Guitar Bridge Retrofit
Our objective is to produce an acoustic guitar bridge that has the best possible intonation that the guitar can deliver. If you’re having sharp intonation or you want to add more saddle compensation this is a great way to do it. One of the best things about playing guitar is when is feels and sounds nice. A client sent us his seagull guitar to retrofit, he heard about our intonation improvements and wanted to try it on his instrument. Jay hadn’t performed this task before but being an engineer, he thought it a good task to take to help spread the bridges to the world. A jig was made to hold the guitar in plate while a new channel could be routed. A scary thing to do once you put someone’s favorite guitar in the surgeon’s chair. Fortunately, everything came out a success and the intonation was improved on this guitar. The improvements were measured before and after the bridge was put on so we got a good view of the changes the bridge and saddle can make.
What follows is first a breakdown of the improvements that were made and an analysis of them with graphs. The next piece is a photo diary of making the bridge retrofit jig.
For our purposes we will measure the difference between the actual note and the desired note and plot the differences on a graph. In these graphs the note played is plotted on the horizontal axis and the difference between the played and desired noted is plotted on the vertical axis. The vertical axis is measure in cents (100 cents to the half step). To aid in the analysis a linear least square fit is applied to each graph. The graph below shows the results of the E6 string of the Seagull guitar before the split saddle bridge was installed. We can see that the notes trend sharp as the string is played up the fret board.
For comparison purposes the results for the E6 string after the split saddle bridge was installed are graphed below.
We can now see that as the string is played up the fretboard the linear fit is constant. We also must note that there is still significant variation from the ideal. This is for the most part a consequence of the physics of the vibrating system we call a guitar.
The following graph shows all of the results for the Seagull guitar before the split saddle bridge was installed. We can we that in total the guitar tends to play sharp as it is played up the fretboard.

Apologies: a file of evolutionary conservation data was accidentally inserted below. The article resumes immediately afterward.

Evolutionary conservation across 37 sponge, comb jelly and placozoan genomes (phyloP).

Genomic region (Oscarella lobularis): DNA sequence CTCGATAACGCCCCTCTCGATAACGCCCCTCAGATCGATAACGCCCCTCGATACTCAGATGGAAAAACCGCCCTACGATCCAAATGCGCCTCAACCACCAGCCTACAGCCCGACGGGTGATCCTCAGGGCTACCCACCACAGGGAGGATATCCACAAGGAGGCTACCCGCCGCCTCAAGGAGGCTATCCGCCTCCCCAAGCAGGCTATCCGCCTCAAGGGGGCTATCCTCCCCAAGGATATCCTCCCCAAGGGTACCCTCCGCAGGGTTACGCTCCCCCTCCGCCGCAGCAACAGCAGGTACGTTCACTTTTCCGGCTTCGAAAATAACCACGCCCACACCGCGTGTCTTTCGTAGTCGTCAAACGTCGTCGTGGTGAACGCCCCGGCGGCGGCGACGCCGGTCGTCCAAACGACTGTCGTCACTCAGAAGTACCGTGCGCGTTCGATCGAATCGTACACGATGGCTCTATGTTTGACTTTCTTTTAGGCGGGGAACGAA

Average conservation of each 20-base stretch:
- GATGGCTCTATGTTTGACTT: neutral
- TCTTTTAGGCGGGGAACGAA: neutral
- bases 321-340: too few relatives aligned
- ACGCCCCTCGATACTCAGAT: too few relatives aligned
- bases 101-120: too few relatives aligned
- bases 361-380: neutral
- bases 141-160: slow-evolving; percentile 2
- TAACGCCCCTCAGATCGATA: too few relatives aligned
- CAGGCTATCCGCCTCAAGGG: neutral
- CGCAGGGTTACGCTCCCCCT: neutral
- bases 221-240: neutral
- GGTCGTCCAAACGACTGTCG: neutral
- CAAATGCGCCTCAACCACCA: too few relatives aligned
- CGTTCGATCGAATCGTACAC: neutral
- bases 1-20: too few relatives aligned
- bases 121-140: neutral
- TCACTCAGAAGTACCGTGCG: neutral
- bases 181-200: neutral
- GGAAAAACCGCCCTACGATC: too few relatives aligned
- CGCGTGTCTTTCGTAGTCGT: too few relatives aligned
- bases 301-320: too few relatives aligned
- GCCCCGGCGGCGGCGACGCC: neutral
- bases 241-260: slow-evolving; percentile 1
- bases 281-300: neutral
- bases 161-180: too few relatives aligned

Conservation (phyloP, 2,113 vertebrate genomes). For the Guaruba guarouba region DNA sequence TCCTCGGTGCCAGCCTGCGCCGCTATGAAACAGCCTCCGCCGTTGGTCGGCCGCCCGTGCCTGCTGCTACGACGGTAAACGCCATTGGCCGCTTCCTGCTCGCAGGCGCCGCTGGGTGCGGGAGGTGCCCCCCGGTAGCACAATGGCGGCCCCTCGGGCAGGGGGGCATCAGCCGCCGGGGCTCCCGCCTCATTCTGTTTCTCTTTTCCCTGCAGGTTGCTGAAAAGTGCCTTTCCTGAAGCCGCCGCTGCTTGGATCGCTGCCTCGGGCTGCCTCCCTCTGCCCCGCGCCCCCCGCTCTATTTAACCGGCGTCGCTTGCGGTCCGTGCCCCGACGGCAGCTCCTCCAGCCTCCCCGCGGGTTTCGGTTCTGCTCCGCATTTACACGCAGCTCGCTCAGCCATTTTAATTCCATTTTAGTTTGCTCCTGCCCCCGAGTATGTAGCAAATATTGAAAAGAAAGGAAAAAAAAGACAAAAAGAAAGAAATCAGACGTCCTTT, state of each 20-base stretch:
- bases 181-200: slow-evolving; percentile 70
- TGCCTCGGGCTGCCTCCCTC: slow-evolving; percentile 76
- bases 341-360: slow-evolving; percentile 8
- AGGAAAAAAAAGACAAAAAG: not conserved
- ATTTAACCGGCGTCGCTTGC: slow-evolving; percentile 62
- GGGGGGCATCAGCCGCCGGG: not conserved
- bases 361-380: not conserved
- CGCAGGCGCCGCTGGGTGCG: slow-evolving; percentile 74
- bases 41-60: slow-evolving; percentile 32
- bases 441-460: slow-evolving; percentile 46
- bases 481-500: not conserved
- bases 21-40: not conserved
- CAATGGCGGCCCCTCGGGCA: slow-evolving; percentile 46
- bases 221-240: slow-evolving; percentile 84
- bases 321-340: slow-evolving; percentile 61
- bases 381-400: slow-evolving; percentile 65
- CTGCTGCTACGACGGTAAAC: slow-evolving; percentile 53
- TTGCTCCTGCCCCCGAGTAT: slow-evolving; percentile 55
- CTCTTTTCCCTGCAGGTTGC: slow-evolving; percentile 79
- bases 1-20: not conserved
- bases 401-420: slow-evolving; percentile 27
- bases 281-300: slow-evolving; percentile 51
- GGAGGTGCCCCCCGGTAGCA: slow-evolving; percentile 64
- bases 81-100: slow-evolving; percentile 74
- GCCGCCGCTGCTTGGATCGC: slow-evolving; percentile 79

The following graph shows the results for all of the strings after the split saddle bridge was installed.
We can see that we have adjusted the intonation so that the trend lines are nearly constant.
The following graph shows an expanded view of the final results without the trend lines. We can look at each individual note on a string and compare its intonation to the rest of the notes on that string, or we can compare a note to the equivalent note played on a different string. The ideal would be for all of the individual notes to lay right on top of each other. This can be approached by installing a split saddle nut. Nonetheless, the results are pretty good.
A note and comment on the feature in the graph around the D#. We can see that the intonation suddenly goes from somewhat flat to somewhat sharp. This is a repeatable and consistent feature of all guitars. This guitar has an air resonance at the D#. When a note is played near but below this resonance it will play flat and if the note is played above the resonance the string will play sharp. This is a feature of the physics of resonant systems and is one of the phenomena that makes a guitar sound like a guitar. If you tried to make this go away you would end up with a 2X4 with strings.
Here is our photo journal of how we changed the acoustic guitar bridge.
Here is the seagull fresh onto the bench. The strings must be taken off.
The saddle must be taken out. It appears there was a shim underneath to lift up the saddle in the bridge a little bit.
First the saddle plates are made on the cnc
Then the saddles are routed out.
Here is one of the saddles put together
The plan in making this acoustic guitar bridge retrofit jig is to make a plate which will hold a router so that a channel can be made in the right place. The top plate makes the shape needed available
Here it is tested out on a piece of scrap wood. And it works.
Here is what it will look like
The mounts to hold the guitar are installed. The jig is complete, it’s ready to use.
Foam is placed on the guitar to protect the surface of the guitar.
Placed on the guitar. The side mounts are adjustable and squeeze the outside of the guitar providing a sturdy surface to route on.
We’ve got to hold the guitar down, so elastic bands are used because they won’t scratch the finish.
The pegs are drilled out and filled in.
The router in action
Here it is after the first pass. It’s always a good idea to go slow.
The saddle plates fit like a charm
The new pin holes are drilled
It is complete
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